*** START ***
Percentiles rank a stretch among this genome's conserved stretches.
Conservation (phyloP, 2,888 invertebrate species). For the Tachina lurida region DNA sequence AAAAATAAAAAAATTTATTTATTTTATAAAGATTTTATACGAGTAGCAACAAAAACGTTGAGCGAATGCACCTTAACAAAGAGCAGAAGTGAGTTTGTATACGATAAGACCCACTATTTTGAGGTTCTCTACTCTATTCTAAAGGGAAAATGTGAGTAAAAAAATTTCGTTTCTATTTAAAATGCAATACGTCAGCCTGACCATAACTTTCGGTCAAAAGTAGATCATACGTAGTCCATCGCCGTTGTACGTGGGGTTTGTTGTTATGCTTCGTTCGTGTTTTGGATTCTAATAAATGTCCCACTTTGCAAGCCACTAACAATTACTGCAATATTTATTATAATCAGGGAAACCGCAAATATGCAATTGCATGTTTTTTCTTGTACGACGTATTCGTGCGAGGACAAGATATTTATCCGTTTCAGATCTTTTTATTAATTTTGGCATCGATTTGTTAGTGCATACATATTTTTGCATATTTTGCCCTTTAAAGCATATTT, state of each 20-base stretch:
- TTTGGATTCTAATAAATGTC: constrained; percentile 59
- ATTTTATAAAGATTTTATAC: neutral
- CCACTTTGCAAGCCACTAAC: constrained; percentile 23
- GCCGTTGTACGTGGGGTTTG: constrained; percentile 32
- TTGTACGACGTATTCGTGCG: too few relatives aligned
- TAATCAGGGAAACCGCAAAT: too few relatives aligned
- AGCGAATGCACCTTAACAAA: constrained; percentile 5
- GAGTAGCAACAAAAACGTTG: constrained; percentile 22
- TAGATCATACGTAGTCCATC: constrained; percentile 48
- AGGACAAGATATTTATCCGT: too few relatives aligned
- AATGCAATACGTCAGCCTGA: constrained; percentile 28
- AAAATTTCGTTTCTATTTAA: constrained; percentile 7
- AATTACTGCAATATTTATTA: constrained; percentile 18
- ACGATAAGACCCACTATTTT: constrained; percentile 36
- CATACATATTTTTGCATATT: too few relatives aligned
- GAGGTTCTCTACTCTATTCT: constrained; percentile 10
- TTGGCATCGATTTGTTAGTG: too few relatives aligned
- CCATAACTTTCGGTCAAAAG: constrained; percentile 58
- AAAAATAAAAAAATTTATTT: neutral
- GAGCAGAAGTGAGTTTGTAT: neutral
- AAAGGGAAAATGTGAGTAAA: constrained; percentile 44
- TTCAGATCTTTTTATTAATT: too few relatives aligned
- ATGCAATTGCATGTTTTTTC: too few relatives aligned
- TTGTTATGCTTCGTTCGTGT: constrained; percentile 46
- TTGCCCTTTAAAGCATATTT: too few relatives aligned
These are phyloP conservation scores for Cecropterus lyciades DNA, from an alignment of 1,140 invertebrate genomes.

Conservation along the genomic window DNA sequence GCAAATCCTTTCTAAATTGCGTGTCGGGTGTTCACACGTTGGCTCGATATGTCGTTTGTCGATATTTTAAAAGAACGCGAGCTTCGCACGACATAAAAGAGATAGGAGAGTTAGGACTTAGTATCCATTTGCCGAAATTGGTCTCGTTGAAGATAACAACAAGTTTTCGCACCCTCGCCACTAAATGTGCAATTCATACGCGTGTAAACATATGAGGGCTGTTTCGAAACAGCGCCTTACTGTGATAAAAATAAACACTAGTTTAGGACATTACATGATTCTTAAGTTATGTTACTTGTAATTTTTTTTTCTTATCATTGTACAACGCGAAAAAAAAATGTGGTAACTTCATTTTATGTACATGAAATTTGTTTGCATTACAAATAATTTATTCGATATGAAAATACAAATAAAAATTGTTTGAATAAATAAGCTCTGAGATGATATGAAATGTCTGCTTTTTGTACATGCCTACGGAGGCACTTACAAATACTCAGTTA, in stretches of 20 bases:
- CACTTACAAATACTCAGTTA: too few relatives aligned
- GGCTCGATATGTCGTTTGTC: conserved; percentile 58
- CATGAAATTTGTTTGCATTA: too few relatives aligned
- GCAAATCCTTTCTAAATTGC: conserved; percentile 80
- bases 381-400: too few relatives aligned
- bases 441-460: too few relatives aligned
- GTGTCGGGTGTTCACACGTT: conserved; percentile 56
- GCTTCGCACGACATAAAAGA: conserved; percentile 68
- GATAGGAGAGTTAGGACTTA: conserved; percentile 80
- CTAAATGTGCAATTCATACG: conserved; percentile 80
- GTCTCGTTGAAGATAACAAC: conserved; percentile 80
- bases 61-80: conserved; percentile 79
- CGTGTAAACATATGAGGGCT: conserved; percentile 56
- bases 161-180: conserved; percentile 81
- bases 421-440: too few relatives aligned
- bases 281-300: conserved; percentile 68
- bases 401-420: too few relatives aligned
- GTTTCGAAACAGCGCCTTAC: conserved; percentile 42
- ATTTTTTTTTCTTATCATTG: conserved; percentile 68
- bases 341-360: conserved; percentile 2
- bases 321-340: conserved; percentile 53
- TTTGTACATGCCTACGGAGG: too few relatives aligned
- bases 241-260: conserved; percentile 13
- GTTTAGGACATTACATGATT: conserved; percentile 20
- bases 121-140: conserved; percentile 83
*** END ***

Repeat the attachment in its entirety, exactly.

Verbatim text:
Percentiles rank a stretch among this genome's conserved stretches.
Conservation (phyloP, 2,888 invertebrate species). For the Tachina lurida region DNA sequence AAAAATAAAAAAATTTATTTATTTTATAAAGATTTTATACGAGTAGCAACAAAAACGTTGAGCGAATGCACCTTAACAAAGAGCAGAAGTGAGTTTGTATACGATAAGACCCACTATTTTGAGGTTCTCTACTCTATTCTAAAGGGAAAATGTGAGTAAAAAAATTTCGTTTCTATTTAAAATGCAATACGTCAGCCTGACCATAACTTTCGGTCAAAAGTAGATCATACGTAGTCCATCGCCGTTGTACGTGGGGTTTGTTGTTATGCTTCGTTCGTGTTTTGGATTCTAATAAATGTCCCACTTTGCAAGCCACTAACAATTACTGCAATATTTATTATAATCAGGGAAACCGCAAATATGCAATTGCATGTTTTTTCTTGTACGACGTATTCGTGCGAGGACAAGATATTTATCCGTTTCAGATCTTTTTATTAATTTTGGCATCGATTTGTTAGTGCATACATATTTTTGCATATTTTGCCCTTTAAAGCATATTT, state of each 20-base stretch:
- TTTGGATTCTAATAAATGTC: constrained; percentile 59
- ATTTTATAAAGATTTTATAC: neutral
- CCACTTTGCAAGCCACTAAC: constrained; percentile 23
- GCCGTTGTACGTGGGGTTTG: constrained; percentile 32
- TTGTACGACGTATTCGTGCG: too few relatives aligned
- TAATCAGGGAAACCGCAAAT: too few relatives aligned
- AGCGAATGCACCTTAACAAA: constrained; percentile 5
- GAGTAGCAACAAAAACGTTG: constrained; percentile 22
- TAGATCATACGTAGTCCATC: constrained; percentile 48
- AGGACAAGATATTTATCCGT: too few relatives aligned
- AATGCAATACGTCAGCCTGA: constrained; percentile 28
- AAAATTTCGTTTCTATTTAA: constrained; percentile 7
- AATTACTGCAATATTTATTA: constrained; percentile 18
- ACGATAAGACCCACTATTTT: constrained; percentile 36
- CATACATATTTTTGCATATT: too few relatives aligned
- GAGGTTCTCTACTCTATTCT: constrained; percentile 10
- TTGGCATCGATTTGTTAGTG: too few relatives aligned
- CCATAACTTTCGGTCAAAAG: constrained; percentile 58
- AAAAATAAAAAAATTTATTT: neutral
- GAGCAGAAGTGAGTTTGTAT: neutral
- AAAGGGAAAATGTGAGTAAA: constrained; percentile 44
- TTCAGATCTTTTTATTAATT: too few relatives aligned
- ATGCAATTGCATGTTTTTTC: too few relatives aligned
- TTGTTATGCTTCGTTCGTGT: constrained; percentile 46
- TTGCCCTTTAAAGCATATTT: too few relatives aligned
These are phyloP conservation scores for Cecropterus lyciades DNA, from an alignment of 1,140 invertebrate genomes.

Conservation along the genomic window DNA sequence GCAAATCCTTTCTAAATTGCGTGTCGGGTGTTCACACGTTGGCTCGATATGTCGTTTGTCGATATTTTAAAAGAACGCGAGCTTCGCACGACATAAAAGAGATAGGAGAGTTAGGACTTAGTATCCATTTGCCGAAATTGGTCTCGTTGAAGATAACAACAAGTTTTCGCACCCTCGCCACTAAATGTGCAATTCATACGCGTGTAAACATATGAGGGCTGTTTCGAAACAGCGCCTTACTGTGATAAAAATAAACACTAGTTTAGGACATTACATGATTCTTAAGTTATGTTACTTGTAATTTTTTTTTCTTATCATTGTACAACGCGAAAAAAAAATGTGGTAACTTCATTTTATGTACATGAAATTTGTTTGCATTACAAATAATTTATTCGATATGAAAATACAAATAAAAATTGTTTGAATAAATAAGCTCTGAGATGATATGAAATGTCTGCTTTTTGTACATGCCTACGGAGGCACTTACAAATACTCAGTTA, in stretches of 20 bases:
- CACTTACAAATACTCAGTTA: too few relatives aligned
- GGCTCGATATGTCGTTTGTC: conserved; percentile 58
- CATGAAATTTGTTTGCATTA: too few relatives aligned
- GCAAATCCTTTCTAAATTGC: conserved; percentile 80
- bases 381-400: too few relatives aligned
- bases 441-460: too few relatives aligned
- GTGTCGGGTGTTCACACGTT: conserved; percentile 56
- GCTTCGCACGACATAAAAGA: conserved; percentile 68
- GATAGGAGAGTTAGGACTTA: conserved; percentile 80
- CTAAATGTGCAATTCATACG: conserved; percentile 80
- GTCTCGTTGAAGATAACAAC: conserved; percentile 80
- bases 61-80: conserved; percentile 79
- CGTGTAAACATATGAGGGCT: conserved; percentile 56
- bases 161-180: conserved; percentile 81
- bases 421-440: too few relatives aligned
- bases 281-300: conserved; percentile 68
- bases 401-420: too few relatives aligned
- GTTTCGAAACAGCGCCTTAC: conserved; percentile 42
- ATTTTTTTTTCTTATCATTG: conserved; percentile 68
- bases 341-360: conserved; percentile 2
- bases 321-340: conserved; percentile 53
- TTTGTACATGCCTACGGAGG: too few relatives aligned
- bases 241-260: conserved; percentile 13
- GTTTAGGACATTACATGATT: conserved; percentile 20
- bases 121-140: conserved; percentile 83